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It’s another bright, blistering day, and I’m visiting from the city. Mother and Aunt Phyl are fighting and I’m too hot to let them drag me into it, though it has pointedly got something to do with me.
I can see Aunt Phyl’s blood rise up her neck in cumulonimbus blotches. “Like it would kill you if I got to go away somewhere,” she says, “instead of slow roasting to death in here.”
“Believe me, there are plenty of places I’d love for you to go,” Mother says as she steams through the dining room.
The air in the house is blue with tobacco smoke. I fear it might damage the sensitivity of my palate, but I can’t slip outside because the place is surrounded by placard-bearing protesters, camera crews, and cops, who are ostensibly there to protect us from the mob but are straining to peek in the windows as much as anybody else. So I’m squeezed into the patchy shade of an indoor lemon tree, playing a sweaty round of Texas Hold ’Em with Aunt Phyl and riffling through a cookbook so no one will try to talk to me while I wait for my turn.
Mother has been keeping all the windows shut in a feeble attempt to dampen the din from outside. Shiny sequins of dead bees crisp on the sills. It’s Aunt Phyl’s deal, but she’s taking forever to shuffle. Instead, she’s flourishing half the cards like a fan in front of her face. “Come on, Gretel,” she calls over to Mother. “You’ve got to crack a window or something.” She sniffs at the air as though she’s assessing a left bank Cabernet. “This place is riper than a pig’s armpits.”
I’ve been here only a few hours, but I don’t know how much longer I can stay locked inside with Mother’s prying oyster eyes and the maddening drone of my father’s beehive. You’d think the swarm would be quieter, given that it’s supposedly dying, but the bees continue to swaddle and shape his head like it’s business as usual.
The commotion has agitated the hive. A ball of bees flies out from where my father lies napping in his bed of wildflowers.
A raucous cheer erupts outside, followed by a bang against the living room window. Someone has broken through the barrier and slapped a sign against the glass: Save the Bees or We Won’t Be! Three police amble over. The sign falls, revealing the face of Mr. Burtch, my high school guidance counsellor, as he’s dragged away.
The commotion has agitated the hive. A ball of bees flies out from where my father lies napping in his bed of wildflowers. Mother lights another cigarette, blows a stream of smoke, and the bees retreat.
For eight generations, the hive has been handed down, father to son. They say it’s something in our genes, though the scientists studying our case have yet to convincingly explain it. Whatever the cause, our heads host bees that are highly productive, disease resilient, and wrapped in extra shaggy coats. It’s something of a symbiotic relationship: the local farms are flourishing, and with my father’s help, the town has become a tourist destination, a fruitful blend of nature preserve and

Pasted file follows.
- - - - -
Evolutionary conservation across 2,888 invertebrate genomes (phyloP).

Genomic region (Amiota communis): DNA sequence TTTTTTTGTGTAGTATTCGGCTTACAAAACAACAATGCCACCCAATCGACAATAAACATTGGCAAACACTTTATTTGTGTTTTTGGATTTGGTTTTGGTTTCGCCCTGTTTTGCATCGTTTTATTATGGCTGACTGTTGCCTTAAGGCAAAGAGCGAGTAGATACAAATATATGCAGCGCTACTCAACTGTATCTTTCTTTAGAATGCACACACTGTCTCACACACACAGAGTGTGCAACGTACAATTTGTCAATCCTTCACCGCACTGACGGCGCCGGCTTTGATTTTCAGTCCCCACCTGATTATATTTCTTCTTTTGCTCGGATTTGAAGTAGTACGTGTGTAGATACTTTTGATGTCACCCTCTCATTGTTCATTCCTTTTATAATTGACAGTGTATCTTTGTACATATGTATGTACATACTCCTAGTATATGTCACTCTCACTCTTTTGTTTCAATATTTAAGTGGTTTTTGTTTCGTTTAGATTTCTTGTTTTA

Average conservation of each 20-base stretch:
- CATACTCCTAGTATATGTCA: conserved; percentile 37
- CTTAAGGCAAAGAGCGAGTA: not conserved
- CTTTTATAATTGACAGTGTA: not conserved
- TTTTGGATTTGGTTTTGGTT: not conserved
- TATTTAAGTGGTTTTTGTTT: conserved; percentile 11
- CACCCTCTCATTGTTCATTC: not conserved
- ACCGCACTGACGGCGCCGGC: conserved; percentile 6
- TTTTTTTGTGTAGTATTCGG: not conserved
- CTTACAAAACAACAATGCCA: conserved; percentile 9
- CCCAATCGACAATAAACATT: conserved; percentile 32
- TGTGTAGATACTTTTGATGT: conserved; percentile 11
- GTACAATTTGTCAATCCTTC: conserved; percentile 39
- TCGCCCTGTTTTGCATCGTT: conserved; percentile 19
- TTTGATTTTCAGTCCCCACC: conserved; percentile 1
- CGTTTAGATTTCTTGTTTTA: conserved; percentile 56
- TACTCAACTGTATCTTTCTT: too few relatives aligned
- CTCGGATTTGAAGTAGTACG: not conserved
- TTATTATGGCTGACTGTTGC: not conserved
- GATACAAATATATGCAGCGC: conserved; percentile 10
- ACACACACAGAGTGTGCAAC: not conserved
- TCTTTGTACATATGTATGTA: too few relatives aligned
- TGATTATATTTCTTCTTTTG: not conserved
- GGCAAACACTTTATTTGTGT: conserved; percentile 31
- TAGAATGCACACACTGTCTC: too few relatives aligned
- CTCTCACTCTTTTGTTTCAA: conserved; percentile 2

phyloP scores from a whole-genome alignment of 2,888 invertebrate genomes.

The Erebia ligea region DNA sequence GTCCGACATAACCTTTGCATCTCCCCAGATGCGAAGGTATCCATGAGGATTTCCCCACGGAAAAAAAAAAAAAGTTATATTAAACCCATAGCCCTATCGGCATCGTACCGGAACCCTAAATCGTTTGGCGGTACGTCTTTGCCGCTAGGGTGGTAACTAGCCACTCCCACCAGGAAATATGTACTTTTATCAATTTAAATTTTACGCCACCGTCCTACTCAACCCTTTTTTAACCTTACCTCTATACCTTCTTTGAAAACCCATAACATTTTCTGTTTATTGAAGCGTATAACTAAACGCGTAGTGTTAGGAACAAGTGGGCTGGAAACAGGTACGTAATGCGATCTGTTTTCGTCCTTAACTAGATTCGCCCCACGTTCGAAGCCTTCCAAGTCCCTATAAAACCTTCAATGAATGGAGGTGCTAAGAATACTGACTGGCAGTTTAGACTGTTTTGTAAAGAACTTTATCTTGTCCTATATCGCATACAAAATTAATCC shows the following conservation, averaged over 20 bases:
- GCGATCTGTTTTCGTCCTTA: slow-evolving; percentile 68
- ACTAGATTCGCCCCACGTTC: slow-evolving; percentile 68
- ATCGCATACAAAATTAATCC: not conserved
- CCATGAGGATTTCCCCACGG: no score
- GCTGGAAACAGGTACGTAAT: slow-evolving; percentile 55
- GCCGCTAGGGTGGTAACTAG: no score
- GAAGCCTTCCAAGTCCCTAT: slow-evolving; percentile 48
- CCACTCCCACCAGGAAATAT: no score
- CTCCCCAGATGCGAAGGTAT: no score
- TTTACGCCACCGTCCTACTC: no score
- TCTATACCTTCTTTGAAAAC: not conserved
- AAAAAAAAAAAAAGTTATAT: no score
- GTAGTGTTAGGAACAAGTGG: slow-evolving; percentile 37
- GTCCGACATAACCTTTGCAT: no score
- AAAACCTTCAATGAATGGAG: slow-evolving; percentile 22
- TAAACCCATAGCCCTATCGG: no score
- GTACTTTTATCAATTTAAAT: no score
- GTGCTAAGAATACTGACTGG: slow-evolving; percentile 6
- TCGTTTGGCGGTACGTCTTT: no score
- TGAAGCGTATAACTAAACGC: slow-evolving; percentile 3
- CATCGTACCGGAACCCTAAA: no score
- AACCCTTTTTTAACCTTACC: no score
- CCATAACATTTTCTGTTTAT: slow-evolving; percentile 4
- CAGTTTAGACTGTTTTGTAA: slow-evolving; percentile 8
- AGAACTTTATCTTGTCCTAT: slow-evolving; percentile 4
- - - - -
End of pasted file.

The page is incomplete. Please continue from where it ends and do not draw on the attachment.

With bee populations in peril, my parents have taken what Mother refers to as “great pains” to keep the hive healthy. They eat local, never use cars or air conditioning, and renovated their 1970s split level into a glassy, floral sanctuary. Every day from April through October, since long before I was born, my father has wandered the orchards, bobbing from farm to farm with his teeming drift of a head. Tomorrow is his sixty-fifth birthday, and as Mother keeps reminding me, he’s hoping to retire.
Mother is in the kitchen, fixing herself a drink. Phyl follows and mixes another of her signature cocktails: brandy with white crème de menthe. A couple of rogue bees have zoomed in over the pony wall and are whizzing around them. “One of these stings you, Phyl, and I can’t promise I’ll be able to find an epi kit.”
Aunt Phyl scoffs, mutters her usual “people in glass houses” line, returns to the table, reshuffles the cards. I glance up from my book and catch her peering over at me. “What do you do with yourself in the city, Otto?” She sets her cards down and takes a sluggish puff on her cigar, smoke curling between her lips. “Maybe I should try the urban life.”
“What he’s been doing is racking up debt trying to become the next Julia Child,” Mother says as she sweeps by. I can tell she’s drinking daiquiris: rum sharpens her voice into barbed points. “Yet he’s never seemed interested in making dinner for us.”
“Perhaps we could make a deal.” One of Phyl’s leaky grey eyes droops into a wink. “Help each other out.”
I summon what I hope is a contemplative smile and cast my eyes back into the book.
“Well if it isn’t my chef d’œuvre, come to cook in my greenhouse.” When my father speaks, the words flow slow and thick, as if his mouth is full of honey. He’s always been something to behold, with a head like a throbbing mass of pinstriped velvet. Today, though, what I can see of him looks tense and tired. “Have you talked to your mother?”
Phyl hacks loudly and spits into a tissue. I point toward the den. “She’s watching TV.”
He nods. His bees hum. A silence grows between us.
My father and I have never been close. On top of the obvious physical barrier, we’ve just never found much to say to each other. He shuffles to the window and peeks out at the crowd. “Phyl says your role in my swan song has ruffled some feathers.” He pauses as though he has more to say. Instead, he wanders off toward his indoor garden. Phyl spits again into her ball of damp tissue and pushes it up her sleeve.
I worry about the fate of bees too. I know the hive will die in the absence of an heir. I know bee populations are in peril and farmers elsewhere are already pollinating their crops with Q-tips and vibrators. But people have known for decades that the bees were in trouble. I don’t think it’s unreasonable that I don’t want to fuzz over the best years of my life in a haze of dandelion wine so I can handle walking around with a living hive for a head.